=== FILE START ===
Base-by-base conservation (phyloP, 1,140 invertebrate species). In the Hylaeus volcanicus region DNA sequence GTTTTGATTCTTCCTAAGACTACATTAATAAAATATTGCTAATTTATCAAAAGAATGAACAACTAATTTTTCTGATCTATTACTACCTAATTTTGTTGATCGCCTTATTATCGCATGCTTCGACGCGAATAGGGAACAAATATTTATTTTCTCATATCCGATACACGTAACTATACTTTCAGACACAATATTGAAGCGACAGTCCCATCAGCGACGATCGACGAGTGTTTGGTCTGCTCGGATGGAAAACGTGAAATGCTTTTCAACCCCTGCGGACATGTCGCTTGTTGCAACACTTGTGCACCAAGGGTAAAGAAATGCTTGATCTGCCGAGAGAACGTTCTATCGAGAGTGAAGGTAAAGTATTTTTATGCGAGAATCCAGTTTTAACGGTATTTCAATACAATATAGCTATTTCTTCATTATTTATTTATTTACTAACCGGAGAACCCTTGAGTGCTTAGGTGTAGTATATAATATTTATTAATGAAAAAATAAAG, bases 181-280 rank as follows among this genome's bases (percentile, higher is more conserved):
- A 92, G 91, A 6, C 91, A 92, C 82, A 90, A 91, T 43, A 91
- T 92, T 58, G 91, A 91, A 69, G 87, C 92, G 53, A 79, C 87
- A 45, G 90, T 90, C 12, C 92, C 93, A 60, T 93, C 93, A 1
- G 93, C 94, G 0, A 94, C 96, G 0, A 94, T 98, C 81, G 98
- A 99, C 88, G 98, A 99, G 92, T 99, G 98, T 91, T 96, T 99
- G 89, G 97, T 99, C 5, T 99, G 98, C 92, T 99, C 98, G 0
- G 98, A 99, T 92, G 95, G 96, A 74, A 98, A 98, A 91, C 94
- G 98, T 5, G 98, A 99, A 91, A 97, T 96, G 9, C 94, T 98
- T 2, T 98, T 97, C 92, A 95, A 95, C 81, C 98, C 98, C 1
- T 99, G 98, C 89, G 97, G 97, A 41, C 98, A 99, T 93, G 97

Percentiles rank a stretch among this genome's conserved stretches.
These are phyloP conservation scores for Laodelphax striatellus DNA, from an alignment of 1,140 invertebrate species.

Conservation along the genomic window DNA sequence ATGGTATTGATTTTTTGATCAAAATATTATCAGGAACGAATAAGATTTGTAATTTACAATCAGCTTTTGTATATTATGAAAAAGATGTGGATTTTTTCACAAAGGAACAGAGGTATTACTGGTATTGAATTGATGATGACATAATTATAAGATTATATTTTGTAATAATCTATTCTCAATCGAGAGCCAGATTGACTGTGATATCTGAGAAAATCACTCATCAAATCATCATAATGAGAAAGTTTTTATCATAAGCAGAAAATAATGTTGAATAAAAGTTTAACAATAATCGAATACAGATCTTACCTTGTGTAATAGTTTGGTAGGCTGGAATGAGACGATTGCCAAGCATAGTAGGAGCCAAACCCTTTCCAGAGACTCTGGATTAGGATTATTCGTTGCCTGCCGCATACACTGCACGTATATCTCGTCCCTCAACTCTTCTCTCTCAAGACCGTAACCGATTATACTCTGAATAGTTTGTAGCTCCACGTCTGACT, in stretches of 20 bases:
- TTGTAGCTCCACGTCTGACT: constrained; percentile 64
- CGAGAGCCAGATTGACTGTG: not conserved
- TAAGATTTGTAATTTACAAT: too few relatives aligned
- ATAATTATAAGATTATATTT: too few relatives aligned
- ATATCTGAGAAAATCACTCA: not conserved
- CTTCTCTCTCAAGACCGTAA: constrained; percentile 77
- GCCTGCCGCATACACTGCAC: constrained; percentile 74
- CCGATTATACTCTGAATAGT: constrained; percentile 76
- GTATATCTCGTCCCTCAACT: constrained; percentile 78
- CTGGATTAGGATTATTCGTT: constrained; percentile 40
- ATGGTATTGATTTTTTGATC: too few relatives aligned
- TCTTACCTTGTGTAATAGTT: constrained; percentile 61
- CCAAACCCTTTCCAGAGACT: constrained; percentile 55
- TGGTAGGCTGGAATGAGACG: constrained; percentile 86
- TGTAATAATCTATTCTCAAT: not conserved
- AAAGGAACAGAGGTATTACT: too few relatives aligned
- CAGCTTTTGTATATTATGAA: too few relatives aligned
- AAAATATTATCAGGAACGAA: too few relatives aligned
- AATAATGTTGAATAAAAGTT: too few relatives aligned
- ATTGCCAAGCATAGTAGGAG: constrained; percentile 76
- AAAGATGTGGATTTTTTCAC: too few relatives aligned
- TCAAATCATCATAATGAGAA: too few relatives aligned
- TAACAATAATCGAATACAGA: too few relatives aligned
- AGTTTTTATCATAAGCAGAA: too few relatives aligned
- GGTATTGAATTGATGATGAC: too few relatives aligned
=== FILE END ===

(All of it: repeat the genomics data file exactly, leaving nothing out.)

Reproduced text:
Base-by-base conservation (phyloP, 1,140 invertebrate species). In the Hylaeus volcanicus region DNA sequence GTTTTGATTCTTCCTAAGACTACATTAATAAAATATTGCTAATTTATCAAAAGAATGAACAACTAATTTTTCTGATCTATTACTACCTAATTTTGTTGATCGCCTTATTATCGCATGCTTCGACGCGAATAGGGAACAAATATTTATTTTCTCATATCCGATACACGTAACTATACTTTCAGACACAATATTGAAGCGACAGTCCCATCAGCGACGATCGACGAGTGTTTGGTCTGCTCGGATGGAAAACGTGAAATGCTTTTCAACCCCTGCGGACATGTCGCTTGTTGCAACACTTGTGCACCAAGGGTAAAGAAATGCTTGATCTGCCGAGAGAACGTTCTATCGAGAGTGAAGGTAAAGTATTTTTATGCGAGAATCCAGTTTTAACGGTATTTCAATACAATATAGCTATTTCTTCATTATTTATTTATTTACTAACCGGAGAACCCTTGAGTGCTTAGGTGTAGTATATAATATTTATTAATGAAAAAATAAAG, bases 181-280 rank as follows among this genome's bases (percentile, higher is more conserved):
- A 92, G 91, A 6, C 91, A 92, C 82, A 90, A 91, T 43, A 91
- T 92, T 58, G 91, A 91, A 69, G 87, C 92, G 53, A 79, C 87
- A 45, G 90, T 90, C 12, C 92, C 93, A 60, T 93, C 93, A 1
- G 93, C 94, G 0, A 94, C 96, G 0, A 94, T 98, C 81, G 98
- A 99, C 88, G 98, A 99, G 92, T 99, G 98, T 91, T 96, T 99
- G 89, G 97, T 99, C 5, T 99, G 98, C 92, T 99, C 98, G 0
- G 98, A 99, T 92, G 95, G 96, A 74, A 98, A 98, A 91, C 94
- G 98, T 5, G 98, A 99, A 91, A 97, T 96, G 9, C 94, T 98
- T 2, T 98, T 97, C 92, A 95, A 95, C 81, C 98, C 98, C 1
- T 99, G 98, C 89, G 97, G 97, A 41, C 98, A 99, T 93, G 97

Percentiles rank a stretch among this genome's conserved stretches.
These are phyloP conservation scores for Laodelphax striatellus DNA, from an alignment of 1,140 invertebrate species.

Conservation along the genomic window DNA sequence ATGGTATTGATTTTTTGATCAAAATATTATCAGGAACGAATAAGATTTGTAATTTACAATCAGCTTTTGTATATTATGAAAAAGATGTGGATTTTTTCACAAAGGAACAGAGGTATTACTGGTATTGAATTGATGATGACATAATTATAAGATTATATTTTGTAATAATCTATTCTCAATCGAGAGCCAGATTGACTGTGATATCTGAGAAAATCACTCATCAAATCATCATAATGAGAAAGTTTTTATCATAAGCAGAAAATAATGTTGAATAAAAGTTTAACAATAATCGAATACAGATCTTACCTTGTGTAATAGTTTGGTAGGCTGGAATGAGACGATTGCCAAGCATAGTAGGAGCCAAACCCTTTCCAGAGACTCTGGATTAGGATTATTCGTTGCCTGCCGCATACACTGCACGTATATCTCGTCCCTCAACTCTTCTCTCTCAAGACCGTAACCGATTATACTCTGAATAGTTTGTAGCTCCACGTCTGACT, in stretches of 20 bases:
- TTGTAGCTCCACGTCTGACT: constrained; percentile 64
- CGAGAGCCAGATTGACTGTG: not conserved
- TAAGATTTGTAATTTACAAT: too few relatives aligned
- ATAATTATAAGATTATATTT: too few relatives aligned
- ATATCTGAGAAAATCACTCA: not conserved
- CTTCTCTCTCAAGACCGTAA: constrained; percentile 77
- GCCTGCCGCATACACTGCAC: constrained; percentile 74
- CCGATTATACTCTGAATAGT: constrained; percentile 76
- GTATATCTCGTCCCTCAACT: constrained; percentile 78
- CTGGATTAGGATTATTCGTT: constrained; percentile 40
- ATGGTATTGATTTTTTGATC: too few relatives aligned
- TCTTACCTTGTGTAATAGTT: constrained; percentile 61
- CCAAACCCTTTCCAGAGACT: constrained; percentile 55
- TGGTAGGCTGGAATGAGACG: constrained; percentile 86
- TGTAATAATCTATTCTCAAT: not conserved
- AAAGGAACAGAGGTATTACT: too few relatives aligned
- CAGCTTTTGTATATTATGAA: too few relatives aligned
- AAAATATTATCAGGAACGAA: too few relatives aligned
- AATAATGTTGAATAAAAGTT: too few relatives aligned
- ATTGCCAAGCATAGTAGGAG: constrained; percentile 76
- AAAGATGTGGATTTTTTCAC: too few relatives aligned
- TCAAATCATCATAATGAGAA: too few relatives aligned
- TAACAATAATCGAATACAGA: too few relatives aligned
- AGTTTTTATCATAAGCAGAA: too few relatives aligned
- GGTATTGAATTGATGATGAC: too few relatives aligned